Work–family interference and long-term sickness absence: a longitudinal cohort study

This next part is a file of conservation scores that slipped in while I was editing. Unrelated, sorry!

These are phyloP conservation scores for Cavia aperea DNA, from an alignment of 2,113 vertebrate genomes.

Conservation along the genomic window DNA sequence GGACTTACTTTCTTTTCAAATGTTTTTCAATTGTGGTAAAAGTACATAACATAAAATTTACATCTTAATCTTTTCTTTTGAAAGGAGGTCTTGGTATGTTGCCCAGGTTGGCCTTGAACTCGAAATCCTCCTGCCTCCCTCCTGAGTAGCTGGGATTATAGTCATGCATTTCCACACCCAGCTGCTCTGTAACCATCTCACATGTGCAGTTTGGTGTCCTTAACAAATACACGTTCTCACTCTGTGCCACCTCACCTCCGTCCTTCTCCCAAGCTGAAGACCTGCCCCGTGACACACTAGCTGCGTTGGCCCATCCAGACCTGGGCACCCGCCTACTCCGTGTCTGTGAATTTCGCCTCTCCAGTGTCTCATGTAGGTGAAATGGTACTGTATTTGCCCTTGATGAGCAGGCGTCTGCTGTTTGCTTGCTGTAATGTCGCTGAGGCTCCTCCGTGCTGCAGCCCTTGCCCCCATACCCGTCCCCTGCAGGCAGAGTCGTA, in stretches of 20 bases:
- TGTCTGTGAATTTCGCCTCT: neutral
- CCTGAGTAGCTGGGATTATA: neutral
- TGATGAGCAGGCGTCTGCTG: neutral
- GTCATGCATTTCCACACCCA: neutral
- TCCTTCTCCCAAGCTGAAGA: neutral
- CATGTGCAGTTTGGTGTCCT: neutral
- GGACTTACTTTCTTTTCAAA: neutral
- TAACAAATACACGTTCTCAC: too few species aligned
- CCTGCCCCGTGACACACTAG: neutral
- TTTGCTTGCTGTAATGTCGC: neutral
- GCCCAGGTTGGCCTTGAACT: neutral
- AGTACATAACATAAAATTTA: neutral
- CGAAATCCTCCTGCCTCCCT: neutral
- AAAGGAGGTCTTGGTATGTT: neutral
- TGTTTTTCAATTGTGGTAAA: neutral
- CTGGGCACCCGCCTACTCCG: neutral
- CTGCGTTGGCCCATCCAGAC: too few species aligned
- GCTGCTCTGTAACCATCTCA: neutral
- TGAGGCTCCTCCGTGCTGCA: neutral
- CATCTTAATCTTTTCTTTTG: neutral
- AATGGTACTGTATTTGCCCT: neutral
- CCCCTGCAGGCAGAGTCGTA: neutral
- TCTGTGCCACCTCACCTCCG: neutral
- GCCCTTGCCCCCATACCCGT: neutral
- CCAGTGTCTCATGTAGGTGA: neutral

Background: Alongside work environment factors, interference between work and domestic life has been proposed as an important explanation for long-term sickness absence, particularly for women. The aim was to investigate the association between work-to-family interference, family-to-work interference and long-term sickness absence among women and men in different family- and work-related settings. Methods: The study population was a random sample of 2867 gainfully employed adults in Sweden aged 25–50. In 2004, telephone interview data were collected that included questions about family, work and health. The outcome measure was having at least one spell of long-term sickness absence (>14 days) in 2005 based on social insurance register data. Associations were analysed by logistic regression. Results: Work-to-family interference was more common than family-to-work interference and more often reported by women. The overall associations with long-term sickness absence were weak. However, after adjustment for age and self-reported health, work-to-family interference was associated with long-term sick leave among men with higher socioeconomic status (odds ratio 2.87; 95% CI 1.36–6.07), and there was also a tendency to association among women bearing the main responsibility for housework and family (1.59; 0.99–2.54). Conclusions: These findings suggest that work-to-family interference is associated with long-term sickness absence in the working population, but in a gender- and situation-specific manner. Hence, extensive work responsibilities for men, and probably extensive family responsibilities for women, could hamper the balance between work and family and increase the risk of long-term sick leave. Further studies are warranted within this area.


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